African safari inspires Lion King director Favreau
For most of us, it is just a daydream to quit our job, pull up stakes and travel around the world.
However, for Jon Favreau, doing just that may just have landed him the biggest project in his filmmaking career, after a six-month sabbatical to Africa earned him the director's chair on Disney's $250 million live-action remake of its 1994 animation, The Lion King.
As one of the most anticipated blockbusters this summer, the new Lion King film will open across the Chinese mainland on Friday, a week earlier than North America.
According to the producers, Favreau went on a safari to Africa six months before even entering into talks with the Hollywood giant about taking the helm of the remake.
During his trip, the original film was used as frame of reference several times-first, when Favreau and other travelers saw a warthog run past the safari vehicle and a member of the tour party started singing Hakuna Matata, a song from the movie. The film was mentioned again later, when they saw several lions standing majestically on a rock.
In an introductory news release from Disney, Favreau says the Lion King story "pops up in music, on TV shows, in comedy routines, as part of sketches … It's such a deep part of our culture that it felt like there was a tremendous opportunity to build on that and to retell the story in a different medium."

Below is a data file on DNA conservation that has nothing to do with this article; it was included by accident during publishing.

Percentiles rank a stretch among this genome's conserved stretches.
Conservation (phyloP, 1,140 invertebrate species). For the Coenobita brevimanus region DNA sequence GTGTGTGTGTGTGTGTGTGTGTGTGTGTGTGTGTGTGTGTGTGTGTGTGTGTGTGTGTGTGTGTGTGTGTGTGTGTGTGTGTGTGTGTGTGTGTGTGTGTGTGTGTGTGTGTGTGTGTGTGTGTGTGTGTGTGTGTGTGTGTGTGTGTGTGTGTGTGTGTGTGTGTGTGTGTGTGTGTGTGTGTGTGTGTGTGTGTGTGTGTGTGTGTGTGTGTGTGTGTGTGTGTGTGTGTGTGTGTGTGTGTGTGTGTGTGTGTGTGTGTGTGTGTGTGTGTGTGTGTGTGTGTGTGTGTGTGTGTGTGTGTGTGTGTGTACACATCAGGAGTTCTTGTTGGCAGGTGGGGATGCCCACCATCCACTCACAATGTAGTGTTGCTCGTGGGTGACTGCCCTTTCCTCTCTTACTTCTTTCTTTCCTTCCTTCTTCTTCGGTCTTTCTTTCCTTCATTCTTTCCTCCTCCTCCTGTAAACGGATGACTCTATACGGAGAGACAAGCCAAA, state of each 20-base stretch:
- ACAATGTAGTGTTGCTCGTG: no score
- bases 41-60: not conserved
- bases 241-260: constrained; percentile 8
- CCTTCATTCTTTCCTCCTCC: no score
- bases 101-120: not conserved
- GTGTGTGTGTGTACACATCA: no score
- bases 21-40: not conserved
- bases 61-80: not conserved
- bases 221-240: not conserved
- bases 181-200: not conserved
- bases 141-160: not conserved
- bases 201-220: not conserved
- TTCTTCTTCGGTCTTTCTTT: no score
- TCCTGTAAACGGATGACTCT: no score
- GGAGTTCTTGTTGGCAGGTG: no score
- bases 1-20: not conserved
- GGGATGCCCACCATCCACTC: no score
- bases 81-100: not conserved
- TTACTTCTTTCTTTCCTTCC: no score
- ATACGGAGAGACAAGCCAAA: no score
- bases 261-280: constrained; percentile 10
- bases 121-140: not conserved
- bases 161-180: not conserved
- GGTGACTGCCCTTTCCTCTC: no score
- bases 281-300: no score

Widely regarded as a classic, the 1994 animated film won two Academy Awards-Best Original Song for Can You Feel the Love Tonight, composed by Elton John and Tim Rice, and Best Score, thanks to composer Hans Zimmer.
In 1997, a stage production inspired by the film debuted on Broadway, subsequently winning six Tony Awards. Now, more than 20 years later, the musical has remained as one of Broadway's biggest hits, recently staging its 9,000th show.
However, bringing an animated classic to full-bodied life is still a challenging job.
With experience accumulated from the 2016 hit, The Jungle Book, which seamlessly combines live-action performance with photorealistic CGI animals and landscapes, Favreau seems competent enough for the job, exemplified by the vivid presentation of Simba and other animal characters in film's trailers.
Preparations for the film started two years ago. A team of 13 people was dispatched to Kenya for two weeks to seek inspiration and think about how to bring the iconic sets and characters to life. Three helicopters and six SUVs were used to transport nearly a ton of filming equipment used to capture more than 12.3 trillion terabytes of images.
To be as realistic as photographs, however, is not the ambitious crew's final goal. According to Disney, they also used something called the "black-box" theater technique to make sure that the voice-over actors could perform naturally and record their facial emotions as part of the animation procedure.
Ma Boyong, a best-selling novelist, says he has watched the 1994 Lion King film multiple times over the past 20 years. He believes the most charming part of it is the message conveyed by The Circle of Life, arguably the most famous song in the animated film.
"It makes the film about more than just the conflict between a group of animals, or a royal conspiracy… It discusses the classical questions about the meaning of life, answers to which have been sought by humankind since ancient times," he says.